Running Out of Road
A Buck Schatz MysteryBuck Schatz Series (Volume 3)
The Edgar Award-nominated Buck Schatz series of mysteries featuring a retired cop in Memphis continues with Running Out of Road.
"Daniel Friedman has done it again—only better."— Michael Sears, bestselling author of Black Fridays
Once, Detective Buck Schatz patrolled the city of Memphis, chasing down robbers and killers with a blackjack truncheon and a .357. But he's been retired for decades. Now he's frail and demented, and Rose, his wife of 72 years, is ill and facing a choice about her health care that Buck is terrified to even consider. The future looks short and bleak, and Buck's only escape is into the past.
But Buck's past is under attack as well. After 35 years on death row, convicted serial killer Chester March finally has an execution date. Chester is the oldest condemned man in the United States, and his case has attracted the attention of NPR producer Carlos Watkins, who believes Chester was convicted on the strength of a coerced confession. Chester's conviction is the capstone on Buck's storied career, and, to save Chester's life, Watkins is prepared to tear down Buck's reputation and legacy.
“Do you understand everything I’ve just told you?” asked the man in the white coat.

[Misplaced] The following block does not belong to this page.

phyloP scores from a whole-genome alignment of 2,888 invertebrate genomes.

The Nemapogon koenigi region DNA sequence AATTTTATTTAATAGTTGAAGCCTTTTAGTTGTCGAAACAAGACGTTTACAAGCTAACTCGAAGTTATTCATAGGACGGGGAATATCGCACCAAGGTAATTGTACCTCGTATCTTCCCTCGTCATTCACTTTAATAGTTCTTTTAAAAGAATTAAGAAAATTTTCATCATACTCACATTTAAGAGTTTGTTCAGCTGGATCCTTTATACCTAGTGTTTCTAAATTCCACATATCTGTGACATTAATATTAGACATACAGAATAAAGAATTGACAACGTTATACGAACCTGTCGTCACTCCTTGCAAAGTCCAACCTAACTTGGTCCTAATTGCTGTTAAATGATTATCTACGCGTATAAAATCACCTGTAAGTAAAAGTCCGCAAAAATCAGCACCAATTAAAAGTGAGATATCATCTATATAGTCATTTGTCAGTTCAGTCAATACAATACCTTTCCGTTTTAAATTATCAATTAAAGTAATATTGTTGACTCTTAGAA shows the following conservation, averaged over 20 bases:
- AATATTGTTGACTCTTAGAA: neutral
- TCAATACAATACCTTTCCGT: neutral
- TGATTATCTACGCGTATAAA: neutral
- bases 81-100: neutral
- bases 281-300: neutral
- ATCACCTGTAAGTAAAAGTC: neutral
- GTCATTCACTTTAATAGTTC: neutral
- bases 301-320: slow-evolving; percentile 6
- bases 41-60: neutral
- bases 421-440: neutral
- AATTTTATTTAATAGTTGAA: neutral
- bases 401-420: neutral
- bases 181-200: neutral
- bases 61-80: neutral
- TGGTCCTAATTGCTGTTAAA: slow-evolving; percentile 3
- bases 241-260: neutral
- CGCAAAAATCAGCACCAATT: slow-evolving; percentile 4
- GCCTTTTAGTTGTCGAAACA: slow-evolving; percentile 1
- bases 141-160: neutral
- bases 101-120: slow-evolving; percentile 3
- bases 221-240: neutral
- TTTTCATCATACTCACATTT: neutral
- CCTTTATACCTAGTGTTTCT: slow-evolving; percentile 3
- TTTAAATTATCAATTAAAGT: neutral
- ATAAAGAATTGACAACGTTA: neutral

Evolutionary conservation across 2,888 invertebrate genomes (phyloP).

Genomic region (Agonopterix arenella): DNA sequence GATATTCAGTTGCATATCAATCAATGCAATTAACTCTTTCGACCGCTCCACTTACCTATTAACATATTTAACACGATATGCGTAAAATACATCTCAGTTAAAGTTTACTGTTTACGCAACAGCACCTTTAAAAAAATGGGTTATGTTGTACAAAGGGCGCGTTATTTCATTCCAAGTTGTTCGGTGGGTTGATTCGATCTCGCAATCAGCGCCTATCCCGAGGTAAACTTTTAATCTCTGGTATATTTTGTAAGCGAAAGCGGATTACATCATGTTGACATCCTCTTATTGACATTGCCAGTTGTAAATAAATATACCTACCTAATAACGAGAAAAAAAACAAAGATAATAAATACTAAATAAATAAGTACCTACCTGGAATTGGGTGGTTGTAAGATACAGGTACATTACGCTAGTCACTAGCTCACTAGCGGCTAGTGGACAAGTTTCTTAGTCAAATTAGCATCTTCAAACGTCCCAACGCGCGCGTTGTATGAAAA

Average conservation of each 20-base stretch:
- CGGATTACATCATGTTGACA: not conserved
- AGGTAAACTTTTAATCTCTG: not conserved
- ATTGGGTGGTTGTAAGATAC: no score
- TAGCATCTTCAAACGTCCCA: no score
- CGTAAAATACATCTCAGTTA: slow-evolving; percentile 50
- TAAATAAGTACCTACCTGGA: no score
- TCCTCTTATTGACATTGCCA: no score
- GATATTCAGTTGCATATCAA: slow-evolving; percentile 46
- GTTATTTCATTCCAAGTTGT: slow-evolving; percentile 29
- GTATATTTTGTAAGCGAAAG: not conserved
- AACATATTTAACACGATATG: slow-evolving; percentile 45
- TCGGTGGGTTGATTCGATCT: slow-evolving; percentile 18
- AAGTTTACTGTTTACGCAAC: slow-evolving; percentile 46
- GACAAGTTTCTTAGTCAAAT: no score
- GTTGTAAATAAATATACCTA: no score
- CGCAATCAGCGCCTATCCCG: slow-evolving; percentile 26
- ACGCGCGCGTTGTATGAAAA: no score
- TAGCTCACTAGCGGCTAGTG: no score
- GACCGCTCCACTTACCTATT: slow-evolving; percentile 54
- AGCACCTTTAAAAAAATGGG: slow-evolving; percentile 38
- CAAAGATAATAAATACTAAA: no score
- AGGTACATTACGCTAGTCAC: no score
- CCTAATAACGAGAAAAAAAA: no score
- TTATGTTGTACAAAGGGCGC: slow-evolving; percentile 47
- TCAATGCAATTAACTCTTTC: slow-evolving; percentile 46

“Yeah,” I said.
In fact, I had no idea what he’d been talking about. I remembered the droning of his voice, but not...
Praise for Running Out of Road
"Should you, will you, and how can you fight the reaper are questions Friedman handles with amazing grace. Screamingly funny and achingly sad."—Kirkus (starred)
"Buck Schatz makes a welcome return in Edgar finalist Friedman's thoughtful third mystery...John Grisham fans looking for more nuance and deeper characterizations will be rewarded."—Publishers Weekly (starred)
"One of the most interesting characters we have seen in a while....This book is a hidden gem." —Mystery Scene
Friedman’s writing, as always, elevates the genre and exceeds all expectations of crime fiction....[With] plenty of playfulness in Schatz’s trademark wisecracking and surliness." —Chapter 16